The dry sauna at the gym is just insanely hot, 82C and of no interest to me, but the wet sauna is a more sensible 44C, and very very wet. That’s also good for the lungs, by the way – TMI, but the very humid air helps to fluidise mucous in the lungs so you can cough the stuff out, and also does the same with your nasal passages and sinuses, so you can keep them clean. My ENT doctor told me that – I had always assumed that hot dry air would be better for the lungs and sinuses, but he said no, it’s the opposite, and that I should make a habit of regularly sitting in a wet sauna. Well, here it’s a good idea – somewhere else might be different, I suppose.


  10. Goopshit – should be included in the OED as a new English word. In the post-modernist world we live in, many people make clear that the Truth is what they choose to believe it to be.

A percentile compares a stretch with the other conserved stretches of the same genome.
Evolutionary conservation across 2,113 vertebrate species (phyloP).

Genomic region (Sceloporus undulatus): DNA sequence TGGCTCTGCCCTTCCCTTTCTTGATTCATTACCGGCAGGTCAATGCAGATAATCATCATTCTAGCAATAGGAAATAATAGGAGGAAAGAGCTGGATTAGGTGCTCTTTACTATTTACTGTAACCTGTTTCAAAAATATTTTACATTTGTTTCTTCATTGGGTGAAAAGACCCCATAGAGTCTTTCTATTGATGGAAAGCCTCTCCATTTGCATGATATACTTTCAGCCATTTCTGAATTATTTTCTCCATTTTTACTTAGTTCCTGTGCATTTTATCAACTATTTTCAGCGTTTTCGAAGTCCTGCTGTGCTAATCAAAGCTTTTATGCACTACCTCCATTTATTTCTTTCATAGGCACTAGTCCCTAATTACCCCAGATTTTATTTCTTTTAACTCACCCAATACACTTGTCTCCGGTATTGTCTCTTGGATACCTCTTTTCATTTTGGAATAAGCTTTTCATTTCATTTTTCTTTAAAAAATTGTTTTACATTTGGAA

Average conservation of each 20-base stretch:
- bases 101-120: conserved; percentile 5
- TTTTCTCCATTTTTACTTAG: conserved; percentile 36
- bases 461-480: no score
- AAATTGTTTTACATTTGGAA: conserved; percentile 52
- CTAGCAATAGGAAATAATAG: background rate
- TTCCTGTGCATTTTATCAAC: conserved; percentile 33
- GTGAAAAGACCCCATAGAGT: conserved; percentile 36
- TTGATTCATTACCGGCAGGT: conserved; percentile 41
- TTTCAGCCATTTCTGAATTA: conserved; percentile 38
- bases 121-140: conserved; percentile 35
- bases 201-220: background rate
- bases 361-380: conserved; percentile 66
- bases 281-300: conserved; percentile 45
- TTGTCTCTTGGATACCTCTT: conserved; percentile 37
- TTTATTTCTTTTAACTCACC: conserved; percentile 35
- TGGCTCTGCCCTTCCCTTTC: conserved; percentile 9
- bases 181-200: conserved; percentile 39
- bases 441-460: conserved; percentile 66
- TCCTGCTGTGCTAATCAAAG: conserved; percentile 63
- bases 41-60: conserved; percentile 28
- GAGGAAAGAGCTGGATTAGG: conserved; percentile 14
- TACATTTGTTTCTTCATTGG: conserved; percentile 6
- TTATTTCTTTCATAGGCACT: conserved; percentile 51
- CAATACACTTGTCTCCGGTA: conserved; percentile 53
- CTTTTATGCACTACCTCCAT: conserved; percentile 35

“…we appreciate their guidance in this matter as we move from a pioneer in this space to an established wellness authority.” An established what??? Who appointed Goop as a health authority, exactly? Problem is, the more that Goop gets called out and penalized (trivially in proportion to its ill gotten gains) for making false, misleading and even dangerous statements, the more people go to the site to see what the fuss is about, and in the words of the grasping Gwynneth Paltrow: “I can monetize those eyeballs.” Can people read that and not see her for what she is, when she is making it perfectly clear herself?